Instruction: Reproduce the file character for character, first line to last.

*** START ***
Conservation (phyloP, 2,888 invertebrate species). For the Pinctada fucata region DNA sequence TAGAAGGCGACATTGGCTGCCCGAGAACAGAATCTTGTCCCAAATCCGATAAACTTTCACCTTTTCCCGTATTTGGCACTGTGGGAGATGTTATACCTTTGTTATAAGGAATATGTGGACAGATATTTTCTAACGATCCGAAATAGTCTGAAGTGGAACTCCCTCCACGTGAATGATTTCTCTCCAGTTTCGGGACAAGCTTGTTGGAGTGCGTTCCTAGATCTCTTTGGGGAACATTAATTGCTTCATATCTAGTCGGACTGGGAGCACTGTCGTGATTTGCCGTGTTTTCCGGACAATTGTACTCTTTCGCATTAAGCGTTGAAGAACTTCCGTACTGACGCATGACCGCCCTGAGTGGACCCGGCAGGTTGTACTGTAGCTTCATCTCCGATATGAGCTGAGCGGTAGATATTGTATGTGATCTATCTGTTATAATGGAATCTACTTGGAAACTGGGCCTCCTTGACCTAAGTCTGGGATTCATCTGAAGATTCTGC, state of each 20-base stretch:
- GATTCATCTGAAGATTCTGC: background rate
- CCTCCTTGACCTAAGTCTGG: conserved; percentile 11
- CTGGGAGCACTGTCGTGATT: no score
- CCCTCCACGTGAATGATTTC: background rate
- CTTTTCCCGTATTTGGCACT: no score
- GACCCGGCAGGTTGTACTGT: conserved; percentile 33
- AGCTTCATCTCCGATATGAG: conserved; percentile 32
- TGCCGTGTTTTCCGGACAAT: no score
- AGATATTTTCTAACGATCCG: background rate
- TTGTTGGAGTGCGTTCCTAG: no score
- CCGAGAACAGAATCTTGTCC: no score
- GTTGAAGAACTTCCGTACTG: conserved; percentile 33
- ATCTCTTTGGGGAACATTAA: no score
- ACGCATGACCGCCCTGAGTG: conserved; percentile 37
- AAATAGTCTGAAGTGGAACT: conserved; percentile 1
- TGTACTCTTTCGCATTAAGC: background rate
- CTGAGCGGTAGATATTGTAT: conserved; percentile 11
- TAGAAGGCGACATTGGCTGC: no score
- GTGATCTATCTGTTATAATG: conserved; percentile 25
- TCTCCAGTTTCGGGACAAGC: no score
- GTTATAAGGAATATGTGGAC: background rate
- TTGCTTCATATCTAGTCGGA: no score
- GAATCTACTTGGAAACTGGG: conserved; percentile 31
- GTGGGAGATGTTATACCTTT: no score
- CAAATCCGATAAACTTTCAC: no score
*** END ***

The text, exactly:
Conservation (phyloP, 2,888 invertebrate species). For the Pinctada fucata region DNA sequence TAGAAGGCGACATTGGCTGCCCGAGAACAGAATCTTGTCCCAAATCCGATAAACTTTCACCTTTTCCCGTATTTGGCACTGTGGGAGATGTTATACCTTTGTTATAAGGAATATGTGGACAGATATTTTCTAACGATCCGAAATAGTCTGAAGTGGAACTCCCTCCACGTGAATGATTTCTCTCCAGTTTCGGGACAAGCTTGTTGGAGTGCGTTCCTAGATCTCTTTGGGGAACATTAATTGCTTCATATCTAGTCGGACTGGGAGCACTGTCGTGATTTGCCGTGTTTTCCGGACAATTGTACTCTTTCGCATTAAGCGTTGAAGAACTTCCGTACTGACGCATGACCGCCCTGAGTGGACCCGGCAGGTTGTACTGTAGCTTCATCTCCGATATGAGCTGAGCGGTAGATATTGTATGTGATCTATCTGTTATAATGGAATCTACTTGGAAACTGGGCCTCCTTGACCTAAGTCTGGGATTCATCTGAAGATTCTGC, state of each 20-base stretch:
- GATTCATCTGAAGATTCTGC: background rate
- CCTCCTTGACCTAAGTCTGG: conserved; percentile 11
- CTGGGAGCACTGTCGTGATT: no score
- CCCTCCACGTGAATGATTTC: background rate
- CTTTTCCCGTATTTGGCACT: no score
- GACCCGGCAGGTTGTACTGT: conserved; percentile 33
- AGCTTCATCTCCGATATGAG: conserved; percentile 32
- TGCCGTGTTTTCCGGACAAT: no score
- AGATATTTTCTAACGATCCG: background rate
- TTGTTGGAGTGCGTTCCTAG: no score
- CCGAGAACAGAATCTTGTCC: no score
- GTTGAAGAACTTCCGTACTG: conserved; percentile 33
- ATCTCTTTGGGGAACATTAA: no score
- ACGCATGACCGCCCTGAGTG: conserved; percentile 37
- AAATAGTCTGAAGTGGAACT: conserved; percentile 1
- TGTACTCTTTCGCATTAAGC: background rate
- CTGAGCGGTAGATATTGTAT: conserved; percentile 11
- TAGAAGGCGACATTGGCTGC: no score
- GTGATCTATCTGTTATAATG: conserved; percentile 25
- TCTCCAGTTTCGGGACAAGC: no score
- GTTATAAGGAATATGTGGAC: background rate
- TTGCTTCATATCTAGTCGGA: no score
- GAATCTACTTGGAAACTGGG: conserved; percentile 31
- GTGGGAGATGTTATACCTTT: no score
- CAAATCCGATAAACTTTCAC: no score